The Memo That Made Spitzer's 'Blood Boil'

The following extracts are from a memo made public because a US class-action lawsuit. It was authored in 2002 by John Hoffman, then global head of research at Salomon Smith Barney, and addressed to Michael Carpenter, then the firm's CEO. The subject matter was a possible revision of the firm's research ratings system.

The memo mentioned the fact that 'pressures on the analysts by corporate management, by investment bankers and by selected institutional accounts cause the analyst to steer away from negative ratings'. It continued by underlining that 'research analysts have been told repeatedly that the primary goal of the firm is to get our equity underwriting market share ranking up into the top three. This message is reinforced in the investment banking weekly meetings and planning offsites to which research management and analysts are invited'.

Hoffman warmed to his theme, when he stated that 'the scope of....conflict is obvious when we compare the Investment Banking initiatives with our research coverage. The Investment Bank has designated 400 corporations as Platinum Accounts and another 1,700 as 'Core' accounts. Each of the corporations so designated is expected to produce $20m+ of $5m+ respectively in fees to Citigroup. Equity Research covers about 3,000 companies, and since these also tend to be the leading corporations in the world, the overlap with these ID priority account lists is substantial. To have even 20% of these stocks with a negative rating (probably the minimum to satisfy the demands for balance) means that a lot of Platinum and Core accounts will carry some kind of negative equity rating'.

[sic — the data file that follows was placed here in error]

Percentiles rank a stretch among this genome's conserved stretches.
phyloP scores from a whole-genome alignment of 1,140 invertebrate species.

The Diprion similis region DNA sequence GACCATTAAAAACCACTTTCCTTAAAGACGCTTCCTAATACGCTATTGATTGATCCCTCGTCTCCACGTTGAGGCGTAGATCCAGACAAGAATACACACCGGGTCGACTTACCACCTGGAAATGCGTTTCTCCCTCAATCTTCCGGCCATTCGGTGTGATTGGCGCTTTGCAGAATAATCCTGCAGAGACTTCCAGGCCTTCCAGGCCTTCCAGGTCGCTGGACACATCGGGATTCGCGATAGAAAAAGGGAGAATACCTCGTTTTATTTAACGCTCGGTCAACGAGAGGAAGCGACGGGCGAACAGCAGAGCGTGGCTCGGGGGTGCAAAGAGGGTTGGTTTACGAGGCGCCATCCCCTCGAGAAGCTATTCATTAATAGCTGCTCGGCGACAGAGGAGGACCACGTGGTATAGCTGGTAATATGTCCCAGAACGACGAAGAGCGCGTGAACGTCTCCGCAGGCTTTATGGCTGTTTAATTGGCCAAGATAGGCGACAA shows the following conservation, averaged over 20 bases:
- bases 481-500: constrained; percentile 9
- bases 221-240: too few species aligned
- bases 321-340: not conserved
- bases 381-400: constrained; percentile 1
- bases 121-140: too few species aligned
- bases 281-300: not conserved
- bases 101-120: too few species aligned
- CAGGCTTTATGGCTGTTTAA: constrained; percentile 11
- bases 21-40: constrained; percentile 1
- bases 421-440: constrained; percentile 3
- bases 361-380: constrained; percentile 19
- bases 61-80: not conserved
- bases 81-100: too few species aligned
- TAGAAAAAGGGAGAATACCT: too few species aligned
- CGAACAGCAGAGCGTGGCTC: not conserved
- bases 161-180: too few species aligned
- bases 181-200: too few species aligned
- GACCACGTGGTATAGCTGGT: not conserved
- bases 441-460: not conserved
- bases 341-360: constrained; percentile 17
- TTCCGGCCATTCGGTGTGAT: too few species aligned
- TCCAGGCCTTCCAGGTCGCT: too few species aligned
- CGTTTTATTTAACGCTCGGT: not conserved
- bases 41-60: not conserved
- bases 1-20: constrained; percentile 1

The memo concludes: 'Before we institute a new, more disciplined and more balanced rating system, we need complete support from you and from all division heads of the firm. Are we all agreed that we want to be a leader on the topic of more accurate and more balanced ratings, recognizing that this could increase conflict with our major corporate clients, could put our bankers at a disadvantage to those who moves lowly or not at all, and will almost certainly dampen Investment Banking momentum towards a leadership market share in our industry ?'.

Hoffman's note ended by mentioning that Carpenter had 'the only hard copy of this memo'.

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